Also, it should be stated that consuming excessive amounts of cider when using excel could result in unpredictable results…

What kind of dog are you?

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Way back in 1896 in the famous Kingston Cotton Mill Case, was Lord Justice Lopes suggesting that auditors need a dog licence?

The facts of this case were basically that an action was brought against the auditors of the company for negligence, in failing to detect a fraud which involved the management of the company wilfully overstating the value of the company’s inventory.

In finding that the auditors were not guilty of negligence, the Judge famously said the following:

“An auditor is not bound to be a detective, or … to approach his work with suspicion, or with a foregone conclusion that there is something wrong. He is a watchdog, not a bloodhound.”

The Oxford English Dictionary provides us with the following definitions:

Watchdog: ‘A dog kept to guard private property.’

Bloodhound: ‘A large hound with a very keen sense of smell, used in tracking.’

It’s a long time since 1896 and nowadays, there is perhaps more a way of thinking that auditors should be a little bit less of a sleepy old watchdog, and rather more of an active bloodhound.

Make sure that you are up to date on an auditor’s responsibility for detection of fraud.

My 85kg and ratio analysis…

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I weigh 85kg (approx 13.5 stone or 187lbs).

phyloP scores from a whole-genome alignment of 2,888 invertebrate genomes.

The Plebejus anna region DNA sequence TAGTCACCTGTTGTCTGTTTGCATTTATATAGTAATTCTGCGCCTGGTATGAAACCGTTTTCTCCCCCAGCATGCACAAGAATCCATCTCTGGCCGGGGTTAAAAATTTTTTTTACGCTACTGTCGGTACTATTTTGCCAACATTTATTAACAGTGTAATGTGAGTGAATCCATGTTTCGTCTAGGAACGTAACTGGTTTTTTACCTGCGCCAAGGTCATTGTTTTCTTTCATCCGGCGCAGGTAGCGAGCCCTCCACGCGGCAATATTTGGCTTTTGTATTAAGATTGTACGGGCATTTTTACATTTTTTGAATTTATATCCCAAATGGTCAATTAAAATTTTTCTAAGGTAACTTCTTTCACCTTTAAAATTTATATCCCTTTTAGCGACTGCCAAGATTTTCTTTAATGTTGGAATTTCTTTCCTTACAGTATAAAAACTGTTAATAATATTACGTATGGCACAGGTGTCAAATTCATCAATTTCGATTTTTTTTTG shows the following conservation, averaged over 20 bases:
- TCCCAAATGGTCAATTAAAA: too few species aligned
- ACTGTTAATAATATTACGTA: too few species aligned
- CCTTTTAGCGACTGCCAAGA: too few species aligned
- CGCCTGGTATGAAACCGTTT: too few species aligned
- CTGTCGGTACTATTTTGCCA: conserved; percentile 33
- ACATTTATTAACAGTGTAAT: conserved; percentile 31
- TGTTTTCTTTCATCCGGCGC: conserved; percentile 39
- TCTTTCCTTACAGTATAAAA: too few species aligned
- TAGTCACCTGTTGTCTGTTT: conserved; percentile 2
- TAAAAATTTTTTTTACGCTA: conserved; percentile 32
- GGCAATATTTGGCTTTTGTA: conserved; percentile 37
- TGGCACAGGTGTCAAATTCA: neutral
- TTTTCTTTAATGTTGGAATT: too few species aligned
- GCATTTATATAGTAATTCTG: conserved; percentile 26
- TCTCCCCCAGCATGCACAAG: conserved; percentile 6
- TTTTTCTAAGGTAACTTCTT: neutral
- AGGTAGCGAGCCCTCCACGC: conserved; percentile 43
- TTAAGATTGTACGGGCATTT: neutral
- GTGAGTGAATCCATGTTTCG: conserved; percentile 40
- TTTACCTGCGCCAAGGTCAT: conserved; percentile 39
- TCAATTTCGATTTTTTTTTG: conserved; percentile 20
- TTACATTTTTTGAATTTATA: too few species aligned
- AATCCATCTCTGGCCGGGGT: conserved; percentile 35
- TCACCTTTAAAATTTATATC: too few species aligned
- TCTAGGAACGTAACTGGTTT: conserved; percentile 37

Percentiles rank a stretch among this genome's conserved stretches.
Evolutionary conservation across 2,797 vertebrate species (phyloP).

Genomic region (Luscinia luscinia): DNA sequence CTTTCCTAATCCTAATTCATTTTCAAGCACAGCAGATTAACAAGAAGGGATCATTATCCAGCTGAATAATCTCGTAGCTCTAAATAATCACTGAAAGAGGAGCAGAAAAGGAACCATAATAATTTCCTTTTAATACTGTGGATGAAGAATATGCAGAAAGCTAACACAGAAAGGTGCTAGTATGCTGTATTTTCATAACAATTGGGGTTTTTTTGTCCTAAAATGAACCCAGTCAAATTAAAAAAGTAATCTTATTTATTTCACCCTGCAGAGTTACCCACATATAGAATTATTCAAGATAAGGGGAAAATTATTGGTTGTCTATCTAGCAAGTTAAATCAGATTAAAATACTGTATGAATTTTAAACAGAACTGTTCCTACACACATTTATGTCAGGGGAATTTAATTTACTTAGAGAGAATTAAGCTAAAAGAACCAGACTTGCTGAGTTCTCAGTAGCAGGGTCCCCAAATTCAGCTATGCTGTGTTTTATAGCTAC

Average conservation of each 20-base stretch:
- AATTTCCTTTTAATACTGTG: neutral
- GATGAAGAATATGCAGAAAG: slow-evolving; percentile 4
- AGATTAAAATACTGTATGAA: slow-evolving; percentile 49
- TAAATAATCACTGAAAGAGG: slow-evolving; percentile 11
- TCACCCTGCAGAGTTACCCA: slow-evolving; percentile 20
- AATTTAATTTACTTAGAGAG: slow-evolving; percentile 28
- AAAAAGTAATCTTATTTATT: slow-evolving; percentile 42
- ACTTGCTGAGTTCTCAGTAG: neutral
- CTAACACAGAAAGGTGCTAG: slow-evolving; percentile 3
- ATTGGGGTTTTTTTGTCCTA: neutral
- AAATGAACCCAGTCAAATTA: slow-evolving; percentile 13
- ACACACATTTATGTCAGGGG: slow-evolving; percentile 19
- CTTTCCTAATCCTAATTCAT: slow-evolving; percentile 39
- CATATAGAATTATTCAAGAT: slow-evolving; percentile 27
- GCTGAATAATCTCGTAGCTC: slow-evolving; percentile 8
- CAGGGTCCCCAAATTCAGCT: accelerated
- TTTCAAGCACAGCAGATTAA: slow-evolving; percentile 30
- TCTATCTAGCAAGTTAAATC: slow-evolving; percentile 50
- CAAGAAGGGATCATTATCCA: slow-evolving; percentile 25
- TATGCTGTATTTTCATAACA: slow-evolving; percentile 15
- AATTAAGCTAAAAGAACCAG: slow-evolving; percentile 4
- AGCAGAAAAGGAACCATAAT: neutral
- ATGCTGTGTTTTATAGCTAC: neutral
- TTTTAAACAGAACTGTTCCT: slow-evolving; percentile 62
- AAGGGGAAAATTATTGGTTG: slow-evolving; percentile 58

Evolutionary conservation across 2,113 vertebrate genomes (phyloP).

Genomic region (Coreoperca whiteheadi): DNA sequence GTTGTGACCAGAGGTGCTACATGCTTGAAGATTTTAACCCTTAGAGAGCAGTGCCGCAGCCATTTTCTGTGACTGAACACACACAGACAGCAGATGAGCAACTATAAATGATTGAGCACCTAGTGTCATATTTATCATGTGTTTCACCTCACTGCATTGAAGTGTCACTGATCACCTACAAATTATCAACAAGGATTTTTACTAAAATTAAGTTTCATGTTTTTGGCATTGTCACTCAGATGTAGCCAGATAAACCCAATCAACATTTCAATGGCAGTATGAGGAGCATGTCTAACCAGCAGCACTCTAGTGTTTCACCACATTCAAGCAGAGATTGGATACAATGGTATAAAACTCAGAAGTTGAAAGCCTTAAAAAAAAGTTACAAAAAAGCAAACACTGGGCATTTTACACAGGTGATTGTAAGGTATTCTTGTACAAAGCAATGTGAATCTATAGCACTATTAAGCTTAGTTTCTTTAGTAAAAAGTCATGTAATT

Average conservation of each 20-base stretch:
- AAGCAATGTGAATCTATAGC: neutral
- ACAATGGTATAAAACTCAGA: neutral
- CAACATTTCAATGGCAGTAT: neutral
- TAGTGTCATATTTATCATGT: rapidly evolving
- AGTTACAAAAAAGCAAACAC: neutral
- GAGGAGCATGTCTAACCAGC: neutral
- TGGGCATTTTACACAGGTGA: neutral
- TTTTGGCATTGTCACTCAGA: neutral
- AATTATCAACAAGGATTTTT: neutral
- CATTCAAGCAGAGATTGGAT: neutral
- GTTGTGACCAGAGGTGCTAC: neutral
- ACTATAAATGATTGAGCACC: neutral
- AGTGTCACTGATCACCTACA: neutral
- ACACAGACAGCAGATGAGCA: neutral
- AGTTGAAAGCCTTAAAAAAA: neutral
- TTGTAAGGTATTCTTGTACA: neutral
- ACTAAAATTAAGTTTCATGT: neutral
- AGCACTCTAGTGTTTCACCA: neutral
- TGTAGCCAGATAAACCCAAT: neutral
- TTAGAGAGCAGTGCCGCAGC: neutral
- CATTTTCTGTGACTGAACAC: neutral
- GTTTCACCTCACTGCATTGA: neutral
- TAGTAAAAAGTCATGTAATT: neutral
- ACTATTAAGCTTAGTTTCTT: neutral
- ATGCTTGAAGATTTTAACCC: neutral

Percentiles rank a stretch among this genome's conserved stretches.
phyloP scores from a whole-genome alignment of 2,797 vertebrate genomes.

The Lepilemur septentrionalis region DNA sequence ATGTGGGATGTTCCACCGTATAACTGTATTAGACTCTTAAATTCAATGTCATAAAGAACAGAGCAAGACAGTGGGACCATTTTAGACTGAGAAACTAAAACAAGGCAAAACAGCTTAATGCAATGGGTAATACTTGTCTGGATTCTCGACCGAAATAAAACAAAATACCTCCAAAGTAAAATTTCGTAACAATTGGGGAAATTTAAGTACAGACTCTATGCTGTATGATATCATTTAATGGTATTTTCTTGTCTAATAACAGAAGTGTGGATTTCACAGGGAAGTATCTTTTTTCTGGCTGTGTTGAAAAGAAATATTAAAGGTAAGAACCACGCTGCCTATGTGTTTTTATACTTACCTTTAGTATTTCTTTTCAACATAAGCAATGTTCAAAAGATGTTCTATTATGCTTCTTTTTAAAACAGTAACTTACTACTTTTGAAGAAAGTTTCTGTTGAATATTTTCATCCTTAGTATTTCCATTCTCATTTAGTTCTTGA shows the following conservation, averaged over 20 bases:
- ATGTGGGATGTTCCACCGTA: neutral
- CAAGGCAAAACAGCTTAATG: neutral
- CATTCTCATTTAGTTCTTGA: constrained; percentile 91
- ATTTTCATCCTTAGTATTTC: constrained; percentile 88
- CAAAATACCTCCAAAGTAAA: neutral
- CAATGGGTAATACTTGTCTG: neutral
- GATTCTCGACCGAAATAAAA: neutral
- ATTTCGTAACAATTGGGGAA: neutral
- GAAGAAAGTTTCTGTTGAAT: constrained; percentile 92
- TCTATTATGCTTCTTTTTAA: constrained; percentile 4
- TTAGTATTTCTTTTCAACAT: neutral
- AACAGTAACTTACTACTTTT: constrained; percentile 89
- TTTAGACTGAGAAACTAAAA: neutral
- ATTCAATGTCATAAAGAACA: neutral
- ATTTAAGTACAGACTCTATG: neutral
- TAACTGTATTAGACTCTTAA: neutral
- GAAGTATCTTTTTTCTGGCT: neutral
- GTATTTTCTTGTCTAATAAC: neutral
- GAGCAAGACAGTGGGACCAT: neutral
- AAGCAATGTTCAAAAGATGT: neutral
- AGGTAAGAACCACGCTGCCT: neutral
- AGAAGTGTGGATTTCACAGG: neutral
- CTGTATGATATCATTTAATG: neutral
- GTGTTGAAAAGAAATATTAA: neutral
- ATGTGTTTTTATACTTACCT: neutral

So, how am I doing weight wise? More to the point, what has this got to do with the exams?

Ratio analysis is an important area of the syllabus and one overriding principle to remember when looking at ratio analysis is that a ratio is irrelevant when looked at in isolation. Ratios must be looked at against comparatives or benchmarks in order to interpret them and then to look at the underlying causes.

So, back to my weight of 85kg. How am I doing? Is my weight ok?

85kg by itself is irrelevant. We need to look at comparatives for somebody who is my gender and my height. For example, 85kg for an adult male with a height of 1.90m (6 foot, 3 inches) is a healthy weight. 85kg for an adult female with a height of 1.60m (5 foot, 3 inches) is an unhealthy weight with the person being classified as obese.

Using my example of 85kg, by comparing it with people who are the same height as me is in effect comparing it with “industry standards”.

What about my performance over time? Is my weight increasing, decreasing or remaining static when compared to last year and the year before. Comparing movements within this personal ratio analysis unfortunately reveals that my weight has increased.

Now onto the important issue behind ratio analysis and that is of looking at the underlying cause of the movement in the ratio. Unfortunately, it looks like the cake I have with my afternoon tea could be on the way out…

Looking for a good bedtime read?

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Reporter Norman C. Miller won a Pulitzer Prize in 1964 for his reporting on the De Angelis story.

Tino De Angelis was the ‘brains’ behind ‘The Great Salad Oil Swindle’ (the name of the book).

This case showed quite clearly that attendance at stocktaking by an auditor, will not provide, in itself, sufficient appropriate audit evidence on which to base the audit opinion.

I have always found one of the most interesting ways of studying internal control systems and auditing procedures is by looking at reports on frauds, indicating where things have gone wrong in real life.

Last time I looked on Amazon there were some copies of one of my favourite books available, alternatively perhaps try your local library.
Happy bedtime reading!